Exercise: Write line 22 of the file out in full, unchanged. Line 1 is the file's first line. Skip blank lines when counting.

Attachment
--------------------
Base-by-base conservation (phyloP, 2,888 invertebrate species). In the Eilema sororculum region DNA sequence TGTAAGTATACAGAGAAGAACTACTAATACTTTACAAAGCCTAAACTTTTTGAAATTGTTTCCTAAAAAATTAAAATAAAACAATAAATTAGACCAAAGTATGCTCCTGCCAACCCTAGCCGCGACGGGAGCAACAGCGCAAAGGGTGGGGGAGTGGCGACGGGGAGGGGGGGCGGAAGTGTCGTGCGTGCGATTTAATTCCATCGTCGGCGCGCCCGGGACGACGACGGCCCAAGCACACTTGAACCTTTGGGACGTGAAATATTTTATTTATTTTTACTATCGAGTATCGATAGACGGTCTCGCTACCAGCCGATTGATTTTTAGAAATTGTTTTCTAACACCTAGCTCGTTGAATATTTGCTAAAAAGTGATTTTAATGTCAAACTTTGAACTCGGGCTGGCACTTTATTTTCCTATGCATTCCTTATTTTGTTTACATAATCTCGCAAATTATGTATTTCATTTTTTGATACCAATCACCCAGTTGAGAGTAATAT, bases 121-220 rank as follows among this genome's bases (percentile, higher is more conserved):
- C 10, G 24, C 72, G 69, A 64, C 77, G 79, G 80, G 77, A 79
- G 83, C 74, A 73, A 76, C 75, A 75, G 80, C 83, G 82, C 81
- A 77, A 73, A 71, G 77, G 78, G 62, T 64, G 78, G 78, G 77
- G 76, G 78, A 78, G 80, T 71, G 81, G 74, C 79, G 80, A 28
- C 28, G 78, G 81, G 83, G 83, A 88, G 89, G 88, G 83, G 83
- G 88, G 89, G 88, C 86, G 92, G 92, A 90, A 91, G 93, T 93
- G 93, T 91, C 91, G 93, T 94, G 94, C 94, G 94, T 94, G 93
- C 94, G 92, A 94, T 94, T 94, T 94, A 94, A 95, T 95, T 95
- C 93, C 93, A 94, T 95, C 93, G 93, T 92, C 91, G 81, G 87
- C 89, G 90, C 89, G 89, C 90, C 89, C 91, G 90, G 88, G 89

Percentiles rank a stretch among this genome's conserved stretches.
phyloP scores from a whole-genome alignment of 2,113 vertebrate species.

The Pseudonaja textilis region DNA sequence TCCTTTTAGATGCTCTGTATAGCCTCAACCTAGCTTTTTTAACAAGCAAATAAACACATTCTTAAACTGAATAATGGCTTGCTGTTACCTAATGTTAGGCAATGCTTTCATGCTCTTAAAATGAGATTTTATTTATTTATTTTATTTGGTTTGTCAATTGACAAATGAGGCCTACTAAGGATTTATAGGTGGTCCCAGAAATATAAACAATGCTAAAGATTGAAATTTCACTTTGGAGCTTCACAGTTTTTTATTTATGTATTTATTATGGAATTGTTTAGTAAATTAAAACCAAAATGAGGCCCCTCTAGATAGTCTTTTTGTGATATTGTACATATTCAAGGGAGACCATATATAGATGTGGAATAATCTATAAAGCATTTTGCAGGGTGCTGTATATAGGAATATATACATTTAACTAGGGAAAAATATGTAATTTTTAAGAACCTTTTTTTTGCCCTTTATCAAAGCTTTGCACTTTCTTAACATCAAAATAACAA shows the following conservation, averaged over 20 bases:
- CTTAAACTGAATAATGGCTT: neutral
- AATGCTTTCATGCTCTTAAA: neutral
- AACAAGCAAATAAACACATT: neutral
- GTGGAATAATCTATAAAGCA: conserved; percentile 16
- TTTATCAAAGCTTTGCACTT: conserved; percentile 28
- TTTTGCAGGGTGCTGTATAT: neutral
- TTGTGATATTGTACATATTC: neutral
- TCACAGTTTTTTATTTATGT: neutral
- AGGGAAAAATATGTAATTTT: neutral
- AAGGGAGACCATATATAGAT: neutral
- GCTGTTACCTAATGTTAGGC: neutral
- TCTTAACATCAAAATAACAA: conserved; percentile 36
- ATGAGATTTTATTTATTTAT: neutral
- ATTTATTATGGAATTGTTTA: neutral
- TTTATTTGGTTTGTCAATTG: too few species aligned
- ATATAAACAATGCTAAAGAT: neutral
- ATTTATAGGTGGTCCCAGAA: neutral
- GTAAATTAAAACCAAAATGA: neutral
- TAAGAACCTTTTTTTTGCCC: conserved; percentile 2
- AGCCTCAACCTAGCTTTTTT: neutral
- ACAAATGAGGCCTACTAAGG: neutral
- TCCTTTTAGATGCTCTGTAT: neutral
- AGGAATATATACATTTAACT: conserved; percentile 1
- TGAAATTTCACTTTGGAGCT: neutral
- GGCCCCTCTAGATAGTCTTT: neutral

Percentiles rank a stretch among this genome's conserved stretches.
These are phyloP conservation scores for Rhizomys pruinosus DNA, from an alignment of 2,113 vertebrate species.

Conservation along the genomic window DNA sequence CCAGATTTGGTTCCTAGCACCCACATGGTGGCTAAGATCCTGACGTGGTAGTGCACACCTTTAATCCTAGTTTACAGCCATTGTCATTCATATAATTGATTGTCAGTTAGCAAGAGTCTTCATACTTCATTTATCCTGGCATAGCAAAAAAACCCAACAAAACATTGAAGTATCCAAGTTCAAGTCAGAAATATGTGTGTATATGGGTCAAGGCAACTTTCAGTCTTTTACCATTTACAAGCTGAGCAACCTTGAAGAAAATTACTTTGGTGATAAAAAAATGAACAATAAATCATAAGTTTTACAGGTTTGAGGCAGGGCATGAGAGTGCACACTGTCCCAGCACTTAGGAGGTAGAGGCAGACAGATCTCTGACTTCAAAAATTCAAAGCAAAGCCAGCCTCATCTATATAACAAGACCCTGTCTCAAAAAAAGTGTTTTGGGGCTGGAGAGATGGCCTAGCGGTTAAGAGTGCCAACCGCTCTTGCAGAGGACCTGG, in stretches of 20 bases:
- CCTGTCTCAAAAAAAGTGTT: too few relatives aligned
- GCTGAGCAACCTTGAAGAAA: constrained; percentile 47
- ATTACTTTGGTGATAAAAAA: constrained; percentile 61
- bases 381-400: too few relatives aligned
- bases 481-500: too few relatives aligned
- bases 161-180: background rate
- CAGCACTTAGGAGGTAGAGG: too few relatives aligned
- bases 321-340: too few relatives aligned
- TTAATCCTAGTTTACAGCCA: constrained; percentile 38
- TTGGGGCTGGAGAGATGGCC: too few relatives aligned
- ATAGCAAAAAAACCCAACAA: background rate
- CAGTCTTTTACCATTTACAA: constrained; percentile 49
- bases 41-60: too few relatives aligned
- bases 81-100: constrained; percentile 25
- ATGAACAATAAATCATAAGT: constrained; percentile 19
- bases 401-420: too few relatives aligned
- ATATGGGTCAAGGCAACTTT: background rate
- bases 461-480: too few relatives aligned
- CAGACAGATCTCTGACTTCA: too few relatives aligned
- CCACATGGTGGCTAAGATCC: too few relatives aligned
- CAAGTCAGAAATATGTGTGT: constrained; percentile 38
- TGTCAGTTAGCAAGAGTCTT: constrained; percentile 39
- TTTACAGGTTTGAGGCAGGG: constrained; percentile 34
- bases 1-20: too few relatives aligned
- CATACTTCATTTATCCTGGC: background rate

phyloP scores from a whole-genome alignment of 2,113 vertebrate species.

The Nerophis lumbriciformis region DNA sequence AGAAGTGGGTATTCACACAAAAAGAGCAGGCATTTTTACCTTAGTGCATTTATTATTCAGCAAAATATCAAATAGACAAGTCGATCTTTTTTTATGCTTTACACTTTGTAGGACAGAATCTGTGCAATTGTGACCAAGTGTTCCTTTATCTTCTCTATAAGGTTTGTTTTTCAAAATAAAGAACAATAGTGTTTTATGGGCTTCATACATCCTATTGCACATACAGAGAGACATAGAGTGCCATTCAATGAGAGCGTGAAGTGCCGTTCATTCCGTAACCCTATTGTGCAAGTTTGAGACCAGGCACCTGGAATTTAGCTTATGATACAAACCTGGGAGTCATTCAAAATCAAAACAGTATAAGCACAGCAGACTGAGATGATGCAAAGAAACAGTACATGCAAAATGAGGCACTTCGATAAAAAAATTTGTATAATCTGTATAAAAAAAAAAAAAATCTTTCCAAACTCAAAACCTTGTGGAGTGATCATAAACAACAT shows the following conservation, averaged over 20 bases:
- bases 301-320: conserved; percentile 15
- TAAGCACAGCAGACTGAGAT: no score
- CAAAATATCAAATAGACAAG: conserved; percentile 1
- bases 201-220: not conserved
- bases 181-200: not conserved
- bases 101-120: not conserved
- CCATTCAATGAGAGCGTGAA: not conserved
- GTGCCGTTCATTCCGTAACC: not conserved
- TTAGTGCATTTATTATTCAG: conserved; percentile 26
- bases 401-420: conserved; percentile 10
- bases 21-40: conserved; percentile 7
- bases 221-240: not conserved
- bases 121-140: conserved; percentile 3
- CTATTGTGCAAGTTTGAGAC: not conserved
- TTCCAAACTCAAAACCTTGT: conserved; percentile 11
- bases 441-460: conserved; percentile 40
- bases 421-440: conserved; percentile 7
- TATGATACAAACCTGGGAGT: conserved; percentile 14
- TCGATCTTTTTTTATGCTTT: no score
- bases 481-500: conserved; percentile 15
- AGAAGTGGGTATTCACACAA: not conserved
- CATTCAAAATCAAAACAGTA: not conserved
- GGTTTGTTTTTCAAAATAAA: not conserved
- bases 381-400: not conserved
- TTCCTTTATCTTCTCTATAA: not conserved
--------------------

- TCACAGTTTTTTATTTATGT: neutral